Agriculture to be excluded from CPRS

Posted by Daniel Palmer on 16th November 2009

Farmers are to be exempt from the planned emissions trading scheme, with Labor agreeing to the Coalition request for an exclusion of agriculture from the scheme.

Horticulture organisation Growcom welcomed the Federal Government’s announcement, with Chief Advocate Rachel Mackenzie saying the decision was a significant concession and a win for the agricultural sector.

“This is a real win for the horticulture sector as we really didn’t need an extra cost imposition that would have very little benefit in terms of emissions and would be hugely costly to administer,” said Ms Mackenzie.

However, she said the exact details of the agreement remained vague.

“There are still some issues that need to be investigated in the days ahead before we can work out the implications for horticulture,” Ms Mackenzie advised.

Ms Mackenzie said that agriculture’s exclusion from the CPRS did not mean that the sector would not be affected by the scheme and growers would see an increased input cost of electricity, fuel and fertiliser which they would find difficult to pass on down the supply chain.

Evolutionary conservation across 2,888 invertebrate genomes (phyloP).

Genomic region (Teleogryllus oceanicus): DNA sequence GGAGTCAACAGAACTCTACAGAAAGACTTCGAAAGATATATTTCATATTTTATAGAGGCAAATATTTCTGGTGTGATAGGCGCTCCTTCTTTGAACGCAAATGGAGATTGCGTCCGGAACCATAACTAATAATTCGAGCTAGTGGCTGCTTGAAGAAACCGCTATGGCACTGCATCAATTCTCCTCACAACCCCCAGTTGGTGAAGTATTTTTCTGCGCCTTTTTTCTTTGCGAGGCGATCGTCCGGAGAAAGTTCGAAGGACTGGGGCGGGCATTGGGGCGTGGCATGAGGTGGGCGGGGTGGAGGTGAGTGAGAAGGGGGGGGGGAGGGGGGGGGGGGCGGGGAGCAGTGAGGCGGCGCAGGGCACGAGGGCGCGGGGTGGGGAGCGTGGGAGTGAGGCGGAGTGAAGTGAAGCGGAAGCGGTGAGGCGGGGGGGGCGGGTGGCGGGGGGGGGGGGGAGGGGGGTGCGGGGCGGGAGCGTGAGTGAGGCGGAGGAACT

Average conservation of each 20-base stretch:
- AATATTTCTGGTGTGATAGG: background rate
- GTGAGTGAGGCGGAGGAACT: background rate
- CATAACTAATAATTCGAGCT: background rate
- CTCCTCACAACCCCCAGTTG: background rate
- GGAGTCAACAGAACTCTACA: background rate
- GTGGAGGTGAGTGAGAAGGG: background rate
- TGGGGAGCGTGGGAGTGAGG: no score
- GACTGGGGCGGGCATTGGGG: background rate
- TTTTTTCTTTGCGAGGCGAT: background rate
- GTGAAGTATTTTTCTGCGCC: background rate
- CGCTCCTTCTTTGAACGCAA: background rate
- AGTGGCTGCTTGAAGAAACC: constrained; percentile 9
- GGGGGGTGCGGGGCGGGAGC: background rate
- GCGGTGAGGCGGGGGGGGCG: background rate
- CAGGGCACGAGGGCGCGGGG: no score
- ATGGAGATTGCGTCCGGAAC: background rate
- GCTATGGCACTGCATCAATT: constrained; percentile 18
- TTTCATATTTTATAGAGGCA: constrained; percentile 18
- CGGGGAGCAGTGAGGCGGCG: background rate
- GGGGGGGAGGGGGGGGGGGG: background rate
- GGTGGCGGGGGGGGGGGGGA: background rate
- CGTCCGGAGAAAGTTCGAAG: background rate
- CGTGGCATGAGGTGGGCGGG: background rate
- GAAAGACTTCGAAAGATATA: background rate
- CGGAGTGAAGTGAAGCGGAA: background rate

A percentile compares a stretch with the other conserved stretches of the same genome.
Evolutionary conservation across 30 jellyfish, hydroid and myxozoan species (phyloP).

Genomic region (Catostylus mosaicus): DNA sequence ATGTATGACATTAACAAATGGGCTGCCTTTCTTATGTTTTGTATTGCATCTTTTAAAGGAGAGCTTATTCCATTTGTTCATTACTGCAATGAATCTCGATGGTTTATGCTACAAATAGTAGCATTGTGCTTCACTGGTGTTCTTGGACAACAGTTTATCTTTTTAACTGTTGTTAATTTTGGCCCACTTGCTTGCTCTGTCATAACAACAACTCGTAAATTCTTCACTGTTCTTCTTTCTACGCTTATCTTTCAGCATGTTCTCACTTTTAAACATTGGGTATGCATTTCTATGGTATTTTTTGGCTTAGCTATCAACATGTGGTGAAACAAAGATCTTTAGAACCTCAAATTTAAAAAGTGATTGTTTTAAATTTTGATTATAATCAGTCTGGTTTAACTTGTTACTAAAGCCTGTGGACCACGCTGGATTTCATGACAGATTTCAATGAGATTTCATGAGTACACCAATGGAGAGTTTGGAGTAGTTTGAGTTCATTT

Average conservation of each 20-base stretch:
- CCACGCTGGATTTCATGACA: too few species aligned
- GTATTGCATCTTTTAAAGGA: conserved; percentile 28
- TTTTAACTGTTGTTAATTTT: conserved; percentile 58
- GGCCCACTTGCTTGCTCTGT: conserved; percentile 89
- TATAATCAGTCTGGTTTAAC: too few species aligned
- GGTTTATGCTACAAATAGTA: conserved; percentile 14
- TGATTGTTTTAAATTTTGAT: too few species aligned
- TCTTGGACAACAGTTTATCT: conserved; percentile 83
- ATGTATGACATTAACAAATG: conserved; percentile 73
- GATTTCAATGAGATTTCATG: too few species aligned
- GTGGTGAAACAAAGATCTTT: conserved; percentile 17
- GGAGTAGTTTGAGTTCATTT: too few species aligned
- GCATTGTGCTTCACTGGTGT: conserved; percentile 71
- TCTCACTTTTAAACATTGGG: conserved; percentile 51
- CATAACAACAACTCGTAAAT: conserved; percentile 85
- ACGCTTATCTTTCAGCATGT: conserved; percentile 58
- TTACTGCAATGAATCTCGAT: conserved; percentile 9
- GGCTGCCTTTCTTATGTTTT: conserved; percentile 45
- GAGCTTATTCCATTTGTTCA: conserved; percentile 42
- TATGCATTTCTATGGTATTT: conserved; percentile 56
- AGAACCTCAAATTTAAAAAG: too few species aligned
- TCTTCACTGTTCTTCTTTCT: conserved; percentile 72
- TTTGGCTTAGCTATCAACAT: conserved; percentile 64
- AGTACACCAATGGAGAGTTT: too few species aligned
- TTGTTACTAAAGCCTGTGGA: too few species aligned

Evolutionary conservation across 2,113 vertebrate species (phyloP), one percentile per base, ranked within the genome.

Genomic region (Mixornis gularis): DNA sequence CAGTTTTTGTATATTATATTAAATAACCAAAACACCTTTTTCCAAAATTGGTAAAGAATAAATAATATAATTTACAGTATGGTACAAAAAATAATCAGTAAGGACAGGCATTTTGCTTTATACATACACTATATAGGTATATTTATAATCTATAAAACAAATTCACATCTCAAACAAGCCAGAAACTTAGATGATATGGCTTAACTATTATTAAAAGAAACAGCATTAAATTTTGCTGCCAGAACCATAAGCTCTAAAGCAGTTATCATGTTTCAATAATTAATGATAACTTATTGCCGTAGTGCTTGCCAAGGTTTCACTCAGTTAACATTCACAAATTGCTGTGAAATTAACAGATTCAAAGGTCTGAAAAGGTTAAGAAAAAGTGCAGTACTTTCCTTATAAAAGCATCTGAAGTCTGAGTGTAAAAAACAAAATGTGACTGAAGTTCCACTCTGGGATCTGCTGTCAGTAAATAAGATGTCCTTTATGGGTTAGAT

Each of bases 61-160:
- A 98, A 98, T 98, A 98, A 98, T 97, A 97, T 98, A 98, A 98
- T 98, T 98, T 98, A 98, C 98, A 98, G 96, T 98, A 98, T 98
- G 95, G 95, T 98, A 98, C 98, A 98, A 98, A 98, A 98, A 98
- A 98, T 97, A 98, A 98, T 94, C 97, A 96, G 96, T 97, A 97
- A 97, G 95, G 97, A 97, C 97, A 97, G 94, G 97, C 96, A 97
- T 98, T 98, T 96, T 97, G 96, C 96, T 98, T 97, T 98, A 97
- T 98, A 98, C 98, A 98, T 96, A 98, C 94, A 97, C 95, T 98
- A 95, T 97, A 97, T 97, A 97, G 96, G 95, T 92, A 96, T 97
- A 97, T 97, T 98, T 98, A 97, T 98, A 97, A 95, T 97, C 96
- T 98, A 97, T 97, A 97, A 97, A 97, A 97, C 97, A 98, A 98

“To compensate food producers, an agricultural offset scheme should be introduced as has been the case in countries overseas,” she suggested. “The government has indicated that it will examine options for an offset scheme that will allow farmers to participate in the carbon market, but there are no details on how this scheme might operate.”

Negotiations continue

Prime Minister Kevin Rudd said that the concession did not mean the legislation had the support of the Opposition but noted progress was being made on a compromise agreement.

“The reason why we’ve done what we’ve done on agriculture is to underline what we’re on about here – which is good-faith negotiations,”  he said.

Nationals leader Warren Truss believes the concessions need to go further, with his party still indicating a lack of support for the government’s legislation.

“Labor’s CPRS will add greatly to the costs of dairy processing, sugar refining, abattoirs and food processing, making Australian food less competitive on export markets,” he claimed.